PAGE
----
It looks like St. Louis' red light cameras can stay, and the city can keep millions of dollars it's collected in fines. That's after yesterday's ruling by the Missouri Court of Appeals that upheld the city's use of red light cameras to control traffic. The ruling reverses a previous court decision that had declared the city ordinance unconstitutional.
The city won't be able to collect on all 138,000 unpaid red light tickets though. That's because the court also found that tickets issued more than a year ago had to be tossed out because they didn't clearly state how they could be contested. Just about a year ago the city fixed that problem by changing the wording on the summons.
Three people, including a St. Louis police officers are seriously injured after a car slammed into a patrol car in Midtown Tuesday night. It happened about 9:30 at Washington and Compton.
Police say a passenger car with three people inside had been driving erratically earlier in the evening. Police pursued the car, but had to stop to answer another call.
A short time later, the car ran through the intersection and struck a different police car.
One person climbed out of the passenger car and ran from the scene. The two other people in the car, and the police officer were all taken to the hospital. All three are listed in serious condition.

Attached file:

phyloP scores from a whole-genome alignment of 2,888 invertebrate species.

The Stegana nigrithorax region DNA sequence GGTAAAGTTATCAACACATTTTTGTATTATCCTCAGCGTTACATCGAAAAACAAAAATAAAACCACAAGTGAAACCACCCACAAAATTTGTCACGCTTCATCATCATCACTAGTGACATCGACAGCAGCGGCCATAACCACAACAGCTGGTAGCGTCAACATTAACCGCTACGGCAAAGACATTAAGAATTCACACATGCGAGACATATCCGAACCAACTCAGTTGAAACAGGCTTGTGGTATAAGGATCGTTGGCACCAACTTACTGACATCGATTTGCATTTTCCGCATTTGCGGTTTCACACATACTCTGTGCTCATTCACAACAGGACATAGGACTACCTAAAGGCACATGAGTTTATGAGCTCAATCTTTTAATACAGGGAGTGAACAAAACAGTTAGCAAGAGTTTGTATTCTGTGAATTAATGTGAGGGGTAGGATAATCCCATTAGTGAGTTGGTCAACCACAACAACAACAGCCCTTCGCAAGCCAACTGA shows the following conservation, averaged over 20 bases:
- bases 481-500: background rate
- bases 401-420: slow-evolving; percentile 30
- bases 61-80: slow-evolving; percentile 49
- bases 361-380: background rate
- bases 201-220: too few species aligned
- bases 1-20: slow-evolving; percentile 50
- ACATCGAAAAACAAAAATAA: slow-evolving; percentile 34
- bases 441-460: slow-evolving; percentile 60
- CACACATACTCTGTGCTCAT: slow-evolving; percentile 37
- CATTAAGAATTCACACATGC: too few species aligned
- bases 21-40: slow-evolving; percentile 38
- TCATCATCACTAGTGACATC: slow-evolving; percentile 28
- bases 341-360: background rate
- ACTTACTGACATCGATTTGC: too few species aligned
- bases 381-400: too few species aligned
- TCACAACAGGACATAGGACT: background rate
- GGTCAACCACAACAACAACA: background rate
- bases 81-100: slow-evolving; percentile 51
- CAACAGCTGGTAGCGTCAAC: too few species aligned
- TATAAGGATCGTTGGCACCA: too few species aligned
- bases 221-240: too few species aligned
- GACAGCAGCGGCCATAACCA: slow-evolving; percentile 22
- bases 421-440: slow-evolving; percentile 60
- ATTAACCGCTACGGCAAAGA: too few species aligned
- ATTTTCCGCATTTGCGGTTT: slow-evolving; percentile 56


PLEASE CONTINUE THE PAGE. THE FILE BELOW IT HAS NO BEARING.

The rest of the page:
Police are still looking for the person who fled.
Transit workers in St. Louis appear poised to walk off the job as members of Local 788 of the Amalgamated Transit Workers Union continue a strike authorization vote Tuesday. The union represents public transportation workers and any job action could effect Metrobus and Metrolink service.
Nearly 600 of the 1,500 members cast ballots on Monday. Bus drivers, mechanics, Metrolink operators and clerical staff have all been working without a contract for two and a half years.
Local 788 President Mike Breihan says he hopes it doesn't come down to a work stoppage. "You know we really don't want to hurt the public," Breihan said. "The people out here that ride the bus, they're like our family. And you know we don't want to hurt any of them, but we're going to have to do whatever we can do to protect our own."
"This vote was just strictly to show that we are united and we're ready to move forward if we have to, to do whatever we need to do to get a contract," Breihan said. "You know we're not trying to rob the bank. All we're trying to do is make a decent living for our members and our families."
Breihan says no action will be taken until after a mediator, who is reviewing information submitted by both the Union and Metro, issues an opinion at the end of the month.